Jack Rosen, a Clinton donor in New York, expressed scepticism about the agreement going forward, but added he believes Clinton shares it.

“The scepticism is there. We’re all sceptical,” Rosen said. “She’s well aware of Iran’s history, and there’s still a very important second step which is to make sure Iran adheres to the deal.

Clinton enjoys some manoeuvring room. Despite Republican efforts to vilify Obama’s foreign policy, the president garnered about 70 per cent of the Jewish vote in 2012, suggesting that many American Jews are far from being single-issue voters primarily focused on Israel’s security.

Manuel Balce Ceneta/APFormer Secretary of State Hillary Clinton.

Here’s Clinton’s full statement:

“I am still studying the details, but based on the briefings I received and a review of the documents, I support the agreement because it can help us prevent Iran from getting a nuclear weapon. With vigorous enforcement, unyielding verification, and swift consequences for any violations, this agreement can make the United States, Israel, and our Arab partners safer.

In light of the international community’s long history and experience with Iranian behaviour, the highest priority must be given to effective enforcement of the agreement. Signing is just the beginning. As President, I would use every tool in our arsenal to compel rigorous Iranian compliance. At the outset, we must see the verified roll back of the Iranian nuclear program required by the agreement. We can never permit Iran to evade its obligations or to place any suspicious site off limits to inspectors. And the response to any cheating must be immediate and decisive – starting with the return of sanctions but taking no options off the table, including, if necessary, our military options.

The message to Iran should be loud and clear: We will never allow you to acquire a nuclear weapon; not just during the term of this agreement – never.

Today’s agreement is the culmination of a sustained strategy of pressure and engagement executed over many years. As Secretary of State, I logged tens of thousands of miles and twisted a lot of arms to build a global coalition to impose the most crippling sanctions in history. That unprecedented pressure delivered a blow to Iran’s economy and gave us leverage at the negotiating table, starting in Oman in 2012. I know from experience what it took to build a global effort to get this done; I know what it will take to rally our partners to enforce it.

Going forward, we have to be clear-eyed when it comes to the broader threat Iran represents. Even with a nuclear agreement, Iran poses a real challenge to the United States and our partners and a grave threat to our ally Israel. It continues to destabilize countries from Yemen to Lebanon, while exacerbating the conflict in Syria. It is developing missiles that can strike every country in the Middle East. And it fuels terrorism throughout the region and beyond, including through direct support to Hamas and Hizballah. We have to broadly confront and raise the costs for Iran’s destabilizing activities, insist on the return of U.S. citizens being held in Iranian prisons, and strengthen security cooperation with our allies and partners. Sanctions for terrorism, and other non-nuclear sanctions, must remain a key part of our strategy and must be vigorously enforced.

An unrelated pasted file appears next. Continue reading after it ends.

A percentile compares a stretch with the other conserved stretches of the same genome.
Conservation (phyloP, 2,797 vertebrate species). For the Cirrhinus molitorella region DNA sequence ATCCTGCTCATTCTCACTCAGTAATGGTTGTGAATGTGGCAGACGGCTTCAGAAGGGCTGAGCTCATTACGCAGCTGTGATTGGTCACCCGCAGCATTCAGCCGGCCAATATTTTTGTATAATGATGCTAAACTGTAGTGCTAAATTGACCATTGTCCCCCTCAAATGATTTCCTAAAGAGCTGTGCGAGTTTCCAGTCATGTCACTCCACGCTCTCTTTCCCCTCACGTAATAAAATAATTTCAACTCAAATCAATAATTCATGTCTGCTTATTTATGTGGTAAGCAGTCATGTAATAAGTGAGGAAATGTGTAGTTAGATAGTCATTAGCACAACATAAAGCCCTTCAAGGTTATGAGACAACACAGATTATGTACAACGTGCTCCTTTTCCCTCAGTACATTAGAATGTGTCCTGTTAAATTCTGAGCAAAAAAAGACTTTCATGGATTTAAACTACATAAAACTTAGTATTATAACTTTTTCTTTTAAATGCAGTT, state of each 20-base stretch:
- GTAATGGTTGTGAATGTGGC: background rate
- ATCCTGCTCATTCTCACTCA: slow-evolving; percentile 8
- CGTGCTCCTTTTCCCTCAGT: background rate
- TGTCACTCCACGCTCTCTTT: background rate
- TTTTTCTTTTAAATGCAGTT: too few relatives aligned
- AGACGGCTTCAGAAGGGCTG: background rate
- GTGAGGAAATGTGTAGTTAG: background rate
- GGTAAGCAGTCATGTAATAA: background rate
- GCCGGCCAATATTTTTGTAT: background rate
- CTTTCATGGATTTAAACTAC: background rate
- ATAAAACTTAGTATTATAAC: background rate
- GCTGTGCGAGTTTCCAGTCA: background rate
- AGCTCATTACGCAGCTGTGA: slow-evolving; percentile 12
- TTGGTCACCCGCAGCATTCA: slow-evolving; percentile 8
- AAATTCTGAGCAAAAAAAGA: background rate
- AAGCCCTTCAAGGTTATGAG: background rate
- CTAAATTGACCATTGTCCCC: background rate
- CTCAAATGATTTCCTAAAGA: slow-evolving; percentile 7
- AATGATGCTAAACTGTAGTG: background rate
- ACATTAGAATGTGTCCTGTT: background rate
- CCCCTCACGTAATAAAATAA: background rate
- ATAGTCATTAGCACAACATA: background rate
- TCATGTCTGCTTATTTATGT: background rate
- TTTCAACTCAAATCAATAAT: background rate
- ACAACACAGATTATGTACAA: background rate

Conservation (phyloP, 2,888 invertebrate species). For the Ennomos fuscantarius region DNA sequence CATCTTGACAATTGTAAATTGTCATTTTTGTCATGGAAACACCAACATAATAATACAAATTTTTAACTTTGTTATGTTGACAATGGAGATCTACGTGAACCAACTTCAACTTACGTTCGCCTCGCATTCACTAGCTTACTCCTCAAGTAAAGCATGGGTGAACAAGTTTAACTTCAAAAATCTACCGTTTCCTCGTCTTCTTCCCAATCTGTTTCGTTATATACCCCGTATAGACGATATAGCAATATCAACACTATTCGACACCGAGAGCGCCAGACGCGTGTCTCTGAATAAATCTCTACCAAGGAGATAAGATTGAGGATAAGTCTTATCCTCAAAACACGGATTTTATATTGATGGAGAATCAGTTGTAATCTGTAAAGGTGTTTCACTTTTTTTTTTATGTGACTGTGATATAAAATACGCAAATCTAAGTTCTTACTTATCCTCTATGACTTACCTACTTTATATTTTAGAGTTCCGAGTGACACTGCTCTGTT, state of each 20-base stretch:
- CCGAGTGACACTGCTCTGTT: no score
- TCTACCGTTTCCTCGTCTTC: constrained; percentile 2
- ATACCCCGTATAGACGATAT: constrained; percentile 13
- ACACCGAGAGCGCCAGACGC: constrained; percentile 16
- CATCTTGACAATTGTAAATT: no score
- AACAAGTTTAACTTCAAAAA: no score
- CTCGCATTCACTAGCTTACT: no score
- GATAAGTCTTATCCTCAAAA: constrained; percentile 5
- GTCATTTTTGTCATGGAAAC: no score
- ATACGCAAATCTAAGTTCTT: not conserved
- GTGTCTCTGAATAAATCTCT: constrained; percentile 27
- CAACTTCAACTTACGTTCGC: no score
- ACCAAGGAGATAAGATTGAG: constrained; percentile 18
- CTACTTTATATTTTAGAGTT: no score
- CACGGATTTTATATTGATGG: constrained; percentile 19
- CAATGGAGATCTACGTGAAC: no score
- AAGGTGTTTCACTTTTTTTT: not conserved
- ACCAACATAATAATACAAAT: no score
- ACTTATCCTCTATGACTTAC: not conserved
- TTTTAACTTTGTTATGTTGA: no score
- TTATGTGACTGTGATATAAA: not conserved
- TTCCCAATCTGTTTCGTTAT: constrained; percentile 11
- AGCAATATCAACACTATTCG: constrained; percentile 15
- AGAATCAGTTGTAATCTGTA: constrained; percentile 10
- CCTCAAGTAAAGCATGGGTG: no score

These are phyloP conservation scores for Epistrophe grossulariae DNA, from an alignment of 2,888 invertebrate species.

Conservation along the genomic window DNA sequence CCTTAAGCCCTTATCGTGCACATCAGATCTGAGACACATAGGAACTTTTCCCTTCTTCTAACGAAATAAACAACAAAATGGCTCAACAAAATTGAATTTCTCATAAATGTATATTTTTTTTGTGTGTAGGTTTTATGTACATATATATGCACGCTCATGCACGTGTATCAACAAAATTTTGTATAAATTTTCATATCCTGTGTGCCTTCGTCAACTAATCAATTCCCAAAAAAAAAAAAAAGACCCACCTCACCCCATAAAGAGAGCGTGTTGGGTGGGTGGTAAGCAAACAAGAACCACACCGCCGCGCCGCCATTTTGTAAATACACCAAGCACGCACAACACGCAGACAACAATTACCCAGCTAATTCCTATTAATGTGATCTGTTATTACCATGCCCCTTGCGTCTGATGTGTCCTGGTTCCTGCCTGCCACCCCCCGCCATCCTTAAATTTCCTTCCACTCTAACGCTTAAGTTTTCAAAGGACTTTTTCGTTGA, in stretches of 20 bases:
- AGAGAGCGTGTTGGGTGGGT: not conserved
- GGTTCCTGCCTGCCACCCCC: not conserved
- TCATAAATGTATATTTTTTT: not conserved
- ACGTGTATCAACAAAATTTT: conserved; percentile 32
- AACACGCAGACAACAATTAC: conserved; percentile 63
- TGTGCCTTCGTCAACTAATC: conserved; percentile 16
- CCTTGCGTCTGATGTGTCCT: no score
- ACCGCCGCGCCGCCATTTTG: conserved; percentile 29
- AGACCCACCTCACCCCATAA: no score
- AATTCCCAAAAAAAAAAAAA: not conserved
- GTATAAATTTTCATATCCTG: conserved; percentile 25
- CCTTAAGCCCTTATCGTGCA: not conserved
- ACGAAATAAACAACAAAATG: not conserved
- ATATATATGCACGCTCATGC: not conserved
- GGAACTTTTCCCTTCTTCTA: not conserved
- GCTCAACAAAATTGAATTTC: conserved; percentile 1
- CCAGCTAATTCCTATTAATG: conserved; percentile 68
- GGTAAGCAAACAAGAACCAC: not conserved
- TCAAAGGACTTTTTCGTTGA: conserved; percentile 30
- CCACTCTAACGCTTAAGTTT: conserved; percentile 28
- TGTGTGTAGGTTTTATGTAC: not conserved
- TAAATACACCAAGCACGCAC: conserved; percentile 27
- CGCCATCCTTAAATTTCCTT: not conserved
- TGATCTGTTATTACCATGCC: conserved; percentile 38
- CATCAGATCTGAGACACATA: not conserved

Israel has to be confident that the United States will always ensure its Qualitative Military Edge in the region and its capacity to defend itself by itself. As President, I would invite the senior Israeli leadership to Washington for early talks on further strengthening our alliance. We must also deepen our security relationship with our Arab partners threatened by Iran. This includes our continued presence and providing needed capabilities. Iran should have no doubt about our support for the security of our partners.

I know that there are people of good faith who oppose this deal – people I respect. They raise concerns that have to be taken seriously. They are right to call for extreme vigilance. I am as familiar with Iranian behaviour and the need to confront it as anyone. I support this agreement because I believe it is the most effective path of all the alternatives available to the U.S. and our partners to prevent Iran from acquiring a nuclear weapon.

So we should applaud President Obama, Secretary Kerry, and Secretary Moniz for getting this done, and proceed with wisdom and strength in enforcing this deal to the fullest and in meeting the broader Iranian challenge.

(Reuters reporting by James Oliphant, Amanda Becker, and Emily Flitter)